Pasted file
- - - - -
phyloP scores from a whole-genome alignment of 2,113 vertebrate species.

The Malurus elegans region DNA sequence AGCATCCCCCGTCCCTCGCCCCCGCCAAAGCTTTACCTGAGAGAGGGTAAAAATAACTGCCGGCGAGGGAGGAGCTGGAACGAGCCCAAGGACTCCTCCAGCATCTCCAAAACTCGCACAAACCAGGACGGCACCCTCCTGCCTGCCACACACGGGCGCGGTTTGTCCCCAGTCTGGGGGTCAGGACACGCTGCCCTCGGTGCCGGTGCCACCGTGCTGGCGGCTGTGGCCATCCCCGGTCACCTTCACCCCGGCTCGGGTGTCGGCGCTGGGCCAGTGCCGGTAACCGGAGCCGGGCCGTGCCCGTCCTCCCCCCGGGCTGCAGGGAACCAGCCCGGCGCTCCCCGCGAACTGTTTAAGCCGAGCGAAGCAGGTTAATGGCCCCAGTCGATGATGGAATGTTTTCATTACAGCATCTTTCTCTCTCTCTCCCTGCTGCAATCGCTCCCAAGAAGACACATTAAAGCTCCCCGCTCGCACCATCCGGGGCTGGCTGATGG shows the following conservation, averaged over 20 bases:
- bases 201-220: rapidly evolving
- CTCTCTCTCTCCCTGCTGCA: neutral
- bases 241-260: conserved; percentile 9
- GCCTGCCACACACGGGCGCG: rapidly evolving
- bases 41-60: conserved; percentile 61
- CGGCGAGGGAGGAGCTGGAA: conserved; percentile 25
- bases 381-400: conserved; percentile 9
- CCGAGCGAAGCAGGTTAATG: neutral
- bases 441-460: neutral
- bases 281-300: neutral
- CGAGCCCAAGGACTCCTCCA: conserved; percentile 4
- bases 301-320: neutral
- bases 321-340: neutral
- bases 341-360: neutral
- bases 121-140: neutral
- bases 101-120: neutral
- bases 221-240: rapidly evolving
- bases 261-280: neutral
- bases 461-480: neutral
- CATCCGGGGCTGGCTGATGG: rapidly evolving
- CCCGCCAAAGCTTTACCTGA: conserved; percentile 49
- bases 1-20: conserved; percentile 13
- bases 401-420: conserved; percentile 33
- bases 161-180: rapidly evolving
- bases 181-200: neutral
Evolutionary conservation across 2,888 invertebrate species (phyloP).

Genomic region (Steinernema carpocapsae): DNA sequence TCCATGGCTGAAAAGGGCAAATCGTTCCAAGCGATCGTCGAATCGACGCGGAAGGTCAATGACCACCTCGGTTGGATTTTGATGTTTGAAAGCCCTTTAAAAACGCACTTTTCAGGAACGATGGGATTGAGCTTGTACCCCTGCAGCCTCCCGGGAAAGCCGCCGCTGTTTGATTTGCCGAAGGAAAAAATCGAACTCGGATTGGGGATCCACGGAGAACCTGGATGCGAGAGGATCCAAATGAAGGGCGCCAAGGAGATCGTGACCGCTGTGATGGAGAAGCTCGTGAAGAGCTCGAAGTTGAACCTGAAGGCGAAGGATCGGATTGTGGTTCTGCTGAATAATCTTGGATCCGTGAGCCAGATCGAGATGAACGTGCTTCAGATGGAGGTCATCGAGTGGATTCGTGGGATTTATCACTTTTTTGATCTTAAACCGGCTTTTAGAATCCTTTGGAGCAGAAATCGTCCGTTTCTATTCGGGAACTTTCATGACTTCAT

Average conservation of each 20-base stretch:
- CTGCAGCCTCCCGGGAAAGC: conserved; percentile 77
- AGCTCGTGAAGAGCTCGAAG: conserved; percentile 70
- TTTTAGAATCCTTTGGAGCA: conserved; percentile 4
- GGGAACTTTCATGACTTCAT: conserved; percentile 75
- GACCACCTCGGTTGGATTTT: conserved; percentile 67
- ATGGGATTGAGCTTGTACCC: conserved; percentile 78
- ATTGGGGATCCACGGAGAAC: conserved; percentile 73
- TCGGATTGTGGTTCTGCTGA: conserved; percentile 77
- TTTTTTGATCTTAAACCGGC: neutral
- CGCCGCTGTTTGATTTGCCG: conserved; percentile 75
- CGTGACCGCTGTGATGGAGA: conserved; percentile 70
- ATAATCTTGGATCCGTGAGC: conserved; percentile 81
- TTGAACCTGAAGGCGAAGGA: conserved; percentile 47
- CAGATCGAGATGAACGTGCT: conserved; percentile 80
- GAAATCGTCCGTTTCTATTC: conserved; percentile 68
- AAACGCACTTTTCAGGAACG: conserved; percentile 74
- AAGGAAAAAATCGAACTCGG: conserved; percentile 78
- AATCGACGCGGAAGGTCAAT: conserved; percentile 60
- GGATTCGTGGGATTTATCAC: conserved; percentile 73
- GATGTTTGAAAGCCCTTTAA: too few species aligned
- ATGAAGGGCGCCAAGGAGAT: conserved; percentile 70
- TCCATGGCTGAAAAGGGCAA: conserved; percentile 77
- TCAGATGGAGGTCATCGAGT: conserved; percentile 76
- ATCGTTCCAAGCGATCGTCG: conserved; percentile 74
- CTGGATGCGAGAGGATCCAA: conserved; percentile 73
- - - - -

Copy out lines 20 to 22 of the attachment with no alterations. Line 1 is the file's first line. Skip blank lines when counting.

- bases 261-280: neutral
- bases 461-480: neutral
- CATCCGGGGCTGGCTGATGG: rapidly evolving